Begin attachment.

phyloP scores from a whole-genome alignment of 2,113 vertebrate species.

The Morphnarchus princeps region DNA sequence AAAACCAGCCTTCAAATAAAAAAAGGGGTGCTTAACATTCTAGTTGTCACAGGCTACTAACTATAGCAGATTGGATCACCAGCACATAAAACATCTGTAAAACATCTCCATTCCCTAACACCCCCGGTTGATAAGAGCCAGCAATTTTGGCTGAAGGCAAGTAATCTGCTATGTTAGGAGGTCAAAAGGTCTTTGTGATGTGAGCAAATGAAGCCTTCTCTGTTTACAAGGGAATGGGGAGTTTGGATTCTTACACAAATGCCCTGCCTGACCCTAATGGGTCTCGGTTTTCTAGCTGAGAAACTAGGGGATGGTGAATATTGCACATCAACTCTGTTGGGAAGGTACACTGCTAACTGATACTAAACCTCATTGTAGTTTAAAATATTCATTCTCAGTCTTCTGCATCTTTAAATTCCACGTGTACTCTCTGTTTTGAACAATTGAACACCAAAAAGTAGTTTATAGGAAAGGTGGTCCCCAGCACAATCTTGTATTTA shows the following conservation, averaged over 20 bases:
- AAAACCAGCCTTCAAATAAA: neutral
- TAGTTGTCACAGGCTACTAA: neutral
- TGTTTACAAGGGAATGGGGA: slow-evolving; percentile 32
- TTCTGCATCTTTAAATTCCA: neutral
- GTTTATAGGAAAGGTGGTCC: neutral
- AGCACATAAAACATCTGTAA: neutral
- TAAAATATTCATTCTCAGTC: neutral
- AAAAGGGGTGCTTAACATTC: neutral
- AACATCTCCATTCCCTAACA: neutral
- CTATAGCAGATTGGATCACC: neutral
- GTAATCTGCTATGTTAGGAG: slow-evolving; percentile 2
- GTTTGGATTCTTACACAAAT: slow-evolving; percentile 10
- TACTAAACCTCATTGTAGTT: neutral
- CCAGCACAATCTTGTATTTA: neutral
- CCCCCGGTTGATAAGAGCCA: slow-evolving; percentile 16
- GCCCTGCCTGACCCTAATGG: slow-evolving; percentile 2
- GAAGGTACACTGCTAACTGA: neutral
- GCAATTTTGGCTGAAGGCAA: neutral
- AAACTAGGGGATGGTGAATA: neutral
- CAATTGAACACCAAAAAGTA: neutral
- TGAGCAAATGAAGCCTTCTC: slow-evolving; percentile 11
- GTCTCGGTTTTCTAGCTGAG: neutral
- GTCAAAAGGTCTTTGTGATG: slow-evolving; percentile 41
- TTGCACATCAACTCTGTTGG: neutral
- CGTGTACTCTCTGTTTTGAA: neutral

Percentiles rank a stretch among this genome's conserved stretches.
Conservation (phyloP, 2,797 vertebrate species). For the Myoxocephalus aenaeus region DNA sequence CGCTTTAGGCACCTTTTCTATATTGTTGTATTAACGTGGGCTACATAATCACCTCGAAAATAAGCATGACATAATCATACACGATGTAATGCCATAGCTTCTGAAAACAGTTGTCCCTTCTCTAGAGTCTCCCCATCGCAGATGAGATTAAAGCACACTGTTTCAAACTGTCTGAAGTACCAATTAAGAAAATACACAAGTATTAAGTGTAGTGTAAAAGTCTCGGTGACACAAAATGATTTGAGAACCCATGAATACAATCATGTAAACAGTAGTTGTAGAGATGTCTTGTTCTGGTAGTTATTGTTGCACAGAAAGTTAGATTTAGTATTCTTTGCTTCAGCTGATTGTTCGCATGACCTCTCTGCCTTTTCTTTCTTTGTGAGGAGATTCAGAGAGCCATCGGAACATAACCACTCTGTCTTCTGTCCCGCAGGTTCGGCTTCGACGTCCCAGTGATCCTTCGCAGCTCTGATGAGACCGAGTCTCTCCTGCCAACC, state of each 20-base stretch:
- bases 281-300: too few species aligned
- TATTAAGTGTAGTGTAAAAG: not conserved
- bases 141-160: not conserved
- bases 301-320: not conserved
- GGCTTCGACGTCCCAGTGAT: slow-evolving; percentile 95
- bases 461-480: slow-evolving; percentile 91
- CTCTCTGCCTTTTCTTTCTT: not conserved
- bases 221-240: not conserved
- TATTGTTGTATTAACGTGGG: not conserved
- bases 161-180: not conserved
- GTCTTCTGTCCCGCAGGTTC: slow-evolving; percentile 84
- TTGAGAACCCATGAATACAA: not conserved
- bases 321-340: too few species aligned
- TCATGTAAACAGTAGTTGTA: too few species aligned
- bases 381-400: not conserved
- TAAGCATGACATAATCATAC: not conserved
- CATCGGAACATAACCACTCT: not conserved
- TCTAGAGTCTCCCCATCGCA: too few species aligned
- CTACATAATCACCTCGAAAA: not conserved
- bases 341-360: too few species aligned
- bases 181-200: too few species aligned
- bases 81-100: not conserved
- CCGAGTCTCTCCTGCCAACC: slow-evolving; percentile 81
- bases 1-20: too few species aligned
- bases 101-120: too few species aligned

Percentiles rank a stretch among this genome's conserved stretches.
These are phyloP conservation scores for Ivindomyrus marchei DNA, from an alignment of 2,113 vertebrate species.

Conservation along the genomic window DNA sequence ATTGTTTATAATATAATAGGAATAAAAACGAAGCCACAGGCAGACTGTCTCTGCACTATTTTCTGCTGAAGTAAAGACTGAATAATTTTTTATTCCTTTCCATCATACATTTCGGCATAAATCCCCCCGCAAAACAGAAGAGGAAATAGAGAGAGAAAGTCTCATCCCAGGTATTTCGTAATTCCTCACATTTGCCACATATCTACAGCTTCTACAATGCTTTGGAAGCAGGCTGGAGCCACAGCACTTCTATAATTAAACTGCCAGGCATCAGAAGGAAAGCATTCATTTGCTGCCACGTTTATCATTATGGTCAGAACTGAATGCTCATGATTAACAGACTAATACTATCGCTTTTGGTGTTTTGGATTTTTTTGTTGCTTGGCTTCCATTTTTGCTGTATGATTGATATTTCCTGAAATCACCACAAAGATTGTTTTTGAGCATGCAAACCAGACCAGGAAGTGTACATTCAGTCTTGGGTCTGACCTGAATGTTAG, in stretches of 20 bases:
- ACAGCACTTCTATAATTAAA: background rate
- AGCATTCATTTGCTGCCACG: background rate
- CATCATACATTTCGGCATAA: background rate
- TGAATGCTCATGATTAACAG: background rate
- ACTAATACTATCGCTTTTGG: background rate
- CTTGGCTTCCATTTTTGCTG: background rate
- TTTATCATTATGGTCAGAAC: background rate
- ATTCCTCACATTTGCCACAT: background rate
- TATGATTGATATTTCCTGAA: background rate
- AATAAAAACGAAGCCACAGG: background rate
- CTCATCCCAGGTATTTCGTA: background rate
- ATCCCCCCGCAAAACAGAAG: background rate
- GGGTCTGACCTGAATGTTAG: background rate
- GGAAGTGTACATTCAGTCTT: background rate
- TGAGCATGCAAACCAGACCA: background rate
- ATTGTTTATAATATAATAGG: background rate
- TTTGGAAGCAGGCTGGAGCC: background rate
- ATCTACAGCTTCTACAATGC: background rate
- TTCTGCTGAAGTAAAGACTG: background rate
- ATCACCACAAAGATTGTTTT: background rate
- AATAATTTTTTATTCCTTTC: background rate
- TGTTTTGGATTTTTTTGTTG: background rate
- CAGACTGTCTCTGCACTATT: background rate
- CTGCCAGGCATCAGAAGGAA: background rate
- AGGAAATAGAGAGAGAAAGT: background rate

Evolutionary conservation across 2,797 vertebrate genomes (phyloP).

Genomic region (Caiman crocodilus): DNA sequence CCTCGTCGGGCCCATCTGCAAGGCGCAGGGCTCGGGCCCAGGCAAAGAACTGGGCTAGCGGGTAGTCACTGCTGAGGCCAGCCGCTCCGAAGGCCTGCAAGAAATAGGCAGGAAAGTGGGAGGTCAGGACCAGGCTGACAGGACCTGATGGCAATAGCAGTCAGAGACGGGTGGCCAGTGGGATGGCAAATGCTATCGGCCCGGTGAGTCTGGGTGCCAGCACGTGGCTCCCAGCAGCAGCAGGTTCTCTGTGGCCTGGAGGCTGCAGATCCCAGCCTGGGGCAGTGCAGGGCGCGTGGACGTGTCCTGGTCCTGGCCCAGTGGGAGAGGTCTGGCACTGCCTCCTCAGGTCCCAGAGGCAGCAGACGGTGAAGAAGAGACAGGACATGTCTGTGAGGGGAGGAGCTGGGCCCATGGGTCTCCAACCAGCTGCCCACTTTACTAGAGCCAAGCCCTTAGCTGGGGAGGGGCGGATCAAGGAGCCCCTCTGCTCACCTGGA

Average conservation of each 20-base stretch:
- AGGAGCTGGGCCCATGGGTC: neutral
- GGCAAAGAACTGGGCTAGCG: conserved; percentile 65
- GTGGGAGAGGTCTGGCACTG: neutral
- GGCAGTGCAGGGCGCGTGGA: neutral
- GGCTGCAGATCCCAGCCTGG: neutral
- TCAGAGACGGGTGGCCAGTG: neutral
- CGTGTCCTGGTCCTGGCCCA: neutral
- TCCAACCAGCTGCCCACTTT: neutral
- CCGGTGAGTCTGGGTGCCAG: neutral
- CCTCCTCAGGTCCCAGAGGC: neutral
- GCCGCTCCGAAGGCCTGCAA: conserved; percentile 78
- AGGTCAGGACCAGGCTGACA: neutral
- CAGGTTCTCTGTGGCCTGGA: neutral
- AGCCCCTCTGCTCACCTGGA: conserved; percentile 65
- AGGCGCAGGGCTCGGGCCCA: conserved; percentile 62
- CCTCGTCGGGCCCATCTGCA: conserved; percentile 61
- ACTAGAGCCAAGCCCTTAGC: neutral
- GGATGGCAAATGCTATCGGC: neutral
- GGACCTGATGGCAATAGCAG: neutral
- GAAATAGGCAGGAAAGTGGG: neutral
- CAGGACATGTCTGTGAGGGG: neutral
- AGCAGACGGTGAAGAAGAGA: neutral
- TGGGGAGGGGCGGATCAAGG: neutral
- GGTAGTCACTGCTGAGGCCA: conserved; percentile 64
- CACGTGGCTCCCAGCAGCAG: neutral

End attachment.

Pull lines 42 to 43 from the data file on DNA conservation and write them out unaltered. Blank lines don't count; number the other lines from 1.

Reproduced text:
- bases 321-340: too few species aligned
- TCATGTAAACAGTAGTTGTA: too few species aligned